Comments 13

my latest addition (obsession)

Sock knitting machines!.. ahh.. I know this may sound crazy, and quite honestly I was not sure as to whether this should go on my studio blog or not, as this is more of  a ‘me’ thing. so.. no.. I am not going into the sock making business.. (at least not as far as I know!)

(…continues below photo)

restored and purring like a kitten

Since first learning of these machines over a year ago, I have patiently (well.. my husband might disagree with that statement) been waiting for the right one to find me, during that time, I have read so much about them, and the history behind them appeals to me in a significant way.

In the late 1800’s and first half of the 1900’s, sock knitting machines were produced in many countries around the world. During war times, many wives/mothers were left at home, some struggling to make ends meet. the answer?.. the sock knitting machine. Women all over the world purchased these machines, and through the same company, purchased wool. After meeting company standards, they were in a position to sell their socks back to the company for a profit (a measly one I am sure) but a profit none the less. These machines, allowed women to work from home at their own pace and schedule, while still attending to the household and family needs. Those options were often few and far between. These machines offered women some independence, in a time when that was not common.

Last week, I contacted a gentleman who was selling one that had belonged to his great-grandmother. I just knew that this was the one for me! When asking about who had owned it, he told me that his great-grandmother, who had lived on the west coast of Norway, had been widowed early, and that this machine helped her keep her family afloat. It had been packed away in a chest in the mid 40s, and nobody had touched it since. So a few days ago, I went to pick it up.. and to my surprise, it had 3 set of cylinders with corresponding ribbers, some with knitting still on them. All of the pieces were there, and with a little tender loving care, I knew I could breath some life back into this beauty.  I was giddy.. like a kid in a candy shop.. just giddy!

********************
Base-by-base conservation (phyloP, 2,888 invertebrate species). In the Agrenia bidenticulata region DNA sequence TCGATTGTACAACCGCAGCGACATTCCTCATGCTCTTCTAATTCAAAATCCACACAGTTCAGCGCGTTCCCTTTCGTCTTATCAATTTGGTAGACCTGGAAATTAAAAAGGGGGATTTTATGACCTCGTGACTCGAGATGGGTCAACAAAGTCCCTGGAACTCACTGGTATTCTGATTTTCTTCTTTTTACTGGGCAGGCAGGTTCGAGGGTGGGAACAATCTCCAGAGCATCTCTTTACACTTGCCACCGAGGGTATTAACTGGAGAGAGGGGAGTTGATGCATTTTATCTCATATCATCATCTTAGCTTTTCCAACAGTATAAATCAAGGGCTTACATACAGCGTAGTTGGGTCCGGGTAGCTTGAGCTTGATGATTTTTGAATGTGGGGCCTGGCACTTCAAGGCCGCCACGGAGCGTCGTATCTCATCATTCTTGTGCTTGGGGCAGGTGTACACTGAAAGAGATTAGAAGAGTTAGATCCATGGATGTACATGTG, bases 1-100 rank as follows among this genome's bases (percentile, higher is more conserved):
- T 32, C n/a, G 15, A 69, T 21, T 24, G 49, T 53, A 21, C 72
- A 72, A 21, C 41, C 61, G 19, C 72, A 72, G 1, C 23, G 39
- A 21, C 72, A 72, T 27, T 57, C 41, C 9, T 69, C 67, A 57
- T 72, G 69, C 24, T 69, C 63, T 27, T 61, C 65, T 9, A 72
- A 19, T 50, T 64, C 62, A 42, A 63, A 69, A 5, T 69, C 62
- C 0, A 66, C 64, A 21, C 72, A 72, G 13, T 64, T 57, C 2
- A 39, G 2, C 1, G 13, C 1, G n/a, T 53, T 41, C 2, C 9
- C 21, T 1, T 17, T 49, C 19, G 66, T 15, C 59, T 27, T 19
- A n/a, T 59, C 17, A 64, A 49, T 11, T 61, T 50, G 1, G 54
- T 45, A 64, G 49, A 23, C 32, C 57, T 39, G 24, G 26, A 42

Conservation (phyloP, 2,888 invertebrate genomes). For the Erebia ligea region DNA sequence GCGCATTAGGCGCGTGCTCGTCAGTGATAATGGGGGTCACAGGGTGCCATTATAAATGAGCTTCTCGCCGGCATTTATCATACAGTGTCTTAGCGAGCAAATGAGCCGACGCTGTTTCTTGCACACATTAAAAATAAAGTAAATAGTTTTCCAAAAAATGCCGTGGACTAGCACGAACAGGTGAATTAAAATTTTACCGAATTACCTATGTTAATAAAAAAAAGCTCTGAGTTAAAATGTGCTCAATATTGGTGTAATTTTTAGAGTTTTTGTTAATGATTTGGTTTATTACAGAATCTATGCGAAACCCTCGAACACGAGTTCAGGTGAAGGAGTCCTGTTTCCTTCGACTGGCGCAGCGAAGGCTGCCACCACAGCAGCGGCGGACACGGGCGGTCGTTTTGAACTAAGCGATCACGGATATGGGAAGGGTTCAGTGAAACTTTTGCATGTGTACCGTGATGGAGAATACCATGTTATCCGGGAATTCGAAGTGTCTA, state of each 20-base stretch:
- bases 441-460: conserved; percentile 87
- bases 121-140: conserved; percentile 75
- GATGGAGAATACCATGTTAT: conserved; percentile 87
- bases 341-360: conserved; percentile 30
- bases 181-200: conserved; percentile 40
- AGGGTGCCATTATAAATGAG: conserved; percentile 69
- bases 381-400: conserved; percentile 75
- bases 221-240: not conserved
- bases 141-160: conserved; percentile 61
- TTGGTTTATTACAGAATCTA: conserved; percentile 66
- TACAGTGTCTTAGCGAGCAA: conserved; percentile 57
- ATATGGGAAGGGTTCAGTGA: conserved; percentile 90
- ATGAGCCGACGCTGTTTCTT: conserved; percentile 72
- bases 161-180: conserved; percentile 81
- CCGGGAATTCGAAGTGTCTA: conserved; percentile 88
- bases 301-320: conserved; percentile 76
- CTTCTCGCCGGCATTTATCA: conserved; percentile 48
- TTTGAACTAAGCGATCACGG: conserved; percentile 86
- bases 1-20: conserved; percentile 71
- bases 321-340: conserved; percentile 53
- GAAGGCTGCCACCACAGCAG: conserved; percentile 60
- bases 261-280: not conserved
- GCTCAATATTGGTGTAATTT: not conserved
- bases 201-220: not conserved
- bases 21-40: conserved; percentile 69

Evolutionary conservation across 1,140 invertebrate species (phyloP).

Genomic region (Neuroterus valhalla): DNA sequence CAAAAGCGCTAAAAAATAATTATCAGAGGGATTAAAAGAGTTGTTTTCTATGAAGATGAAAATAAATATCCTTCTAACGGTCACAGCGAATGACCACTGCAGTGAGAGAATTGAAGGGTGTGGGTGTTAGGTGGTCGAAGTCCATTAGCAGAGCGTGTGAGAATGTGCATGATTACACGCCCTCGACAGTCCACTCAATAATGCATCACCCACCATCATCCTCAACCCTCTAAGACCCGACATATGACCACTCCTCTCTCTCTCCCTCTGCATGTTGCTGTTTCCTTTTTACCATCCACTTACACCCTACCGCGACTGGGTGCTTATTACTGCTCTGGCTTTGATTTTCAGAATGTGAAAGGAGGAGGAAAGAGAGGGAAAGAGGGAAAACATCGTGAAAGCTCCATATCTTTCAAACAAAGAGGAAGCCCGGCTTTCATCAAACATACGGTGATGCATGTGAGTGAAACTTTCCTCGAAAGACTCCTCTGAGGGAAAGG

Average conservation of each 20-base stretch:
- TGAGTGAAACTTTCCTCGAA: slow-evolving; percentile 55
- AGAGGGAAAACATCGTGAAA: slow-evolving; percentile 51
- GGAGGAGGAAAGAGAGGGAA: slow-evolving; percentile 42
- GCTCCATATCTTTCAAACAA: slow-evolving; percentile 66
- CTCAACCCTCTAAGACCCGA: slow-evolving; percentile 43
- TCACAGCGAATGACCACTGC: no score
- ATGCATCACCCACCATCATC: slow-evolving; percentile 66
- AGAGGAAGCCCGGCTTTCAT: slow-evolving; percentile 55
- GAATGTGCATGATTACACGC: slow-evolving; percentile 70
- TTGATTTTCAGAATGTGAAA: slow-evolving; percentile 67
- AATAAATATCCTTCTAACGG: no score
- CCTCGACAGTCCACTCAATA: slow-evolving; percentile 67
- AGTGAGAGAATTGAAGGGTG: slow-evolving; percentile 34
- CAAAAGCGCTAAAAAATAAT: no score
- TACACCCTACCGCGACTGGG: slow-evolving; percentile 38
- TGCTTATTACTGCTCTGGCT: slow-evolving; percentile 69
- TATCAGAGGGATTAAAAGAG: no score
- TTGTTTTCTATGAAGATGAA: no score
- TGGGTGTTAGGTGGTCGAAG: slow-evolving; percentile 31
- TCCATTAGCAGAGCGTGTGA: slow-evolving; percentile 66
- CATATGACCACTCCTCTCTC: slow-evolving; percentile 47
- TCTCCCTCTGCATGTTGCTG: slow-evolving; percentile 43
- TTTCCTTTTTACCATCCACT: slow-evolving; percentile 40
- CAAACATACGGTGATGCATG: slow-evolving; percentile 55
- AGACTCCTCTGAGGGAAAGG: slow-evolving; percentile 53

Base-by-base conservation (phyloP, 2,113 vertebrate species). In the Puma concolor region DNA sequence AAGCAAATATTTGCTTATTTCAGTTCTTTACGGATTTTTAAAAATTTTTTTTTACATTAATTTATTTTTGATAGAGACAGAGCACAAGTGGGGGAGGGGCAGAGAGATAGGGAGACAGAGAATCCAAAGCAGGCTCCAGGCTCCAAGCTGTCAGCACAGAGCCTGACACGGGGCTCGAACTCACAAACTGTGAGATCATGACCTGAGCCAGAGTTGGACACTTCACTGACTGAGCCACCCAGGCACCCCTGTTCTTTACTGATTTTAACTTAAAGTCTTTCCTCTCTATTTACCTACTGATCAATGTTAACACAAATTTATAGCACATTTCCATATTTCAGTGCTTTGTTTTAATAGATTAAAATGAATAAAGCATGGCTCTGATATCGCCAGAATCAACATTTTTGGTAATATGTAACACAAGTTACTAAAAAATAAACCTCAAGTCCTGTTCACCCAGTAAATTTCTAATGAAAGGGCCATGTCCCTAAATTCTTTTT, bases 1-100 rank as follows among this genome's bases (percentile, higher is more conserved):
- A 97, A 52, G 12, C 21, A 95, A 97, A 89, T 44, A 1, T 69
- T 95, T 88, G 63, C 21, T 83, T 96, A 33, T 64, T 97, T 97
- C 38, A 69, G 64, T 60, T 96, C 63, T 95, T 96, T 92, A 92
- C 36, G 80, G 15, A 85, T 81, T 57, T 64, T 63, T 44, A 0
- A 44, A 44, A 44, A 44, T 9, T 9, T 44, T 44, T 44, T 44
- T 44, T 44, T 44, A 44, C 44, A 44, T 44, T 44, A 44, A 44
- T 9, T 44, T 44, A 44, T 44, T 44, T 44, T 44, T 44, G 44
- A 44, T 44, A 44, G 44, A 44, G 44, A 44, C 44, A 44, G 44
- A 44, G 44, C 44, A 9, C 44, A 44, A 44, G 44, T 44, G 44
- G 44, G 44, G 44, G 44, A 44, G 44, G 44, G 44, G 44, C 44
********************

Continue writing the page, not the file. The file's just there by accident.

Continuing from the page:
Upon coming home, I started to unpack all of the little packages… meticulously wrapped sets of spare needles, lustrous silk on bobbins, packaging from awool distributor (the predecessor to the company I now order from!) and an envelope. .. well.. the envelope… I poured myself a glass of wine, and tried to take it all in, deciphering handwriting and understanding the notes and handwritten charts with sizing information…. the more I read, the more I realized that the woman who owned and used this machine was not simply a woman who knit socks. She was a skilled artist, who used her equipment to the fullest of its potential. Her attention to detail and systematic approach to what she made is impressive in this day and age, let alone 80 years ago. Small sketches of garments, women’s sweaters, a child’s swimsuit, all with detailed instructions. I am in awe, and somewhat humbled..and honored to bring this small piece of history back to life.


notes by an artist in the 30s



Here is a before shot. I took apart every piece, slowly.. so I could remember how to reassemble it! Each needle latch has now been oiled, all the old lint carefully removed. It is just a lovely lovely thing! and now.. I need to teach myself how to make heels and toes on some scrap yarn before moving ahead and using my hand spun/dyed luxury fibres to make myself (and some loved ones) some decadent socks!.. think indigo dyed silk and cashmere.. ahhhhh.. I can hardly wait:)

before.. with knitting still attached – wool– there is nothing like it!



  1. What a tremendous find. I think this came to you due to your good karma! That whole guy-listing/selling-the-item that you recently gave away thing that happened recently is an example of the kind of thing that I know come back to us. I’m am sure that great-great grandmother would be so very pleased to know it is in your appreciative and very capable hands and that you will be clothing your loved ones. Wonderful story!

  2. MaryTheKnit says

    Yes, they can sometimes still be found, and how wonderful to know the direct descendant of the original owner, and with all that paperwork! Congratulations.

  3. They are addicting and so much fun, I have 2 machines now and love to crank out socks! There is a group that has an annual convention and they sit around knitting and chatting, so much fun. Enjoy!

  4. Oh what a lovely story. She must have been a remarkable woman. I think you and the machine are absolutely right for each other. I can feel your love for it pouring out of the post! Yep, I believe in the karma thing! Can`t wait to see those socks!!

  5. oh I am jealous. what an amazing experience. Its a lovely connection from this woman to you. and what a beautiful machine!

  6. so you join the team of crankers and of women restoring the machines of women in history –how proud we hope they would be .My own machine fully restored and working is a great workhorse for socks etc

    Happy knitting

  7. wonderful,
    it looks like a gorgeous machine and what a fantastic find to get one like this, with such an inspiring history to it!
    happy knitting!

  8. Susana says

    Senti una profunda emocion al leer tu relato, estoy feliz por ti y siento que en tus manos revivira y seguira maravillando a las siguientes generaciones. Desde Chile, Susana.

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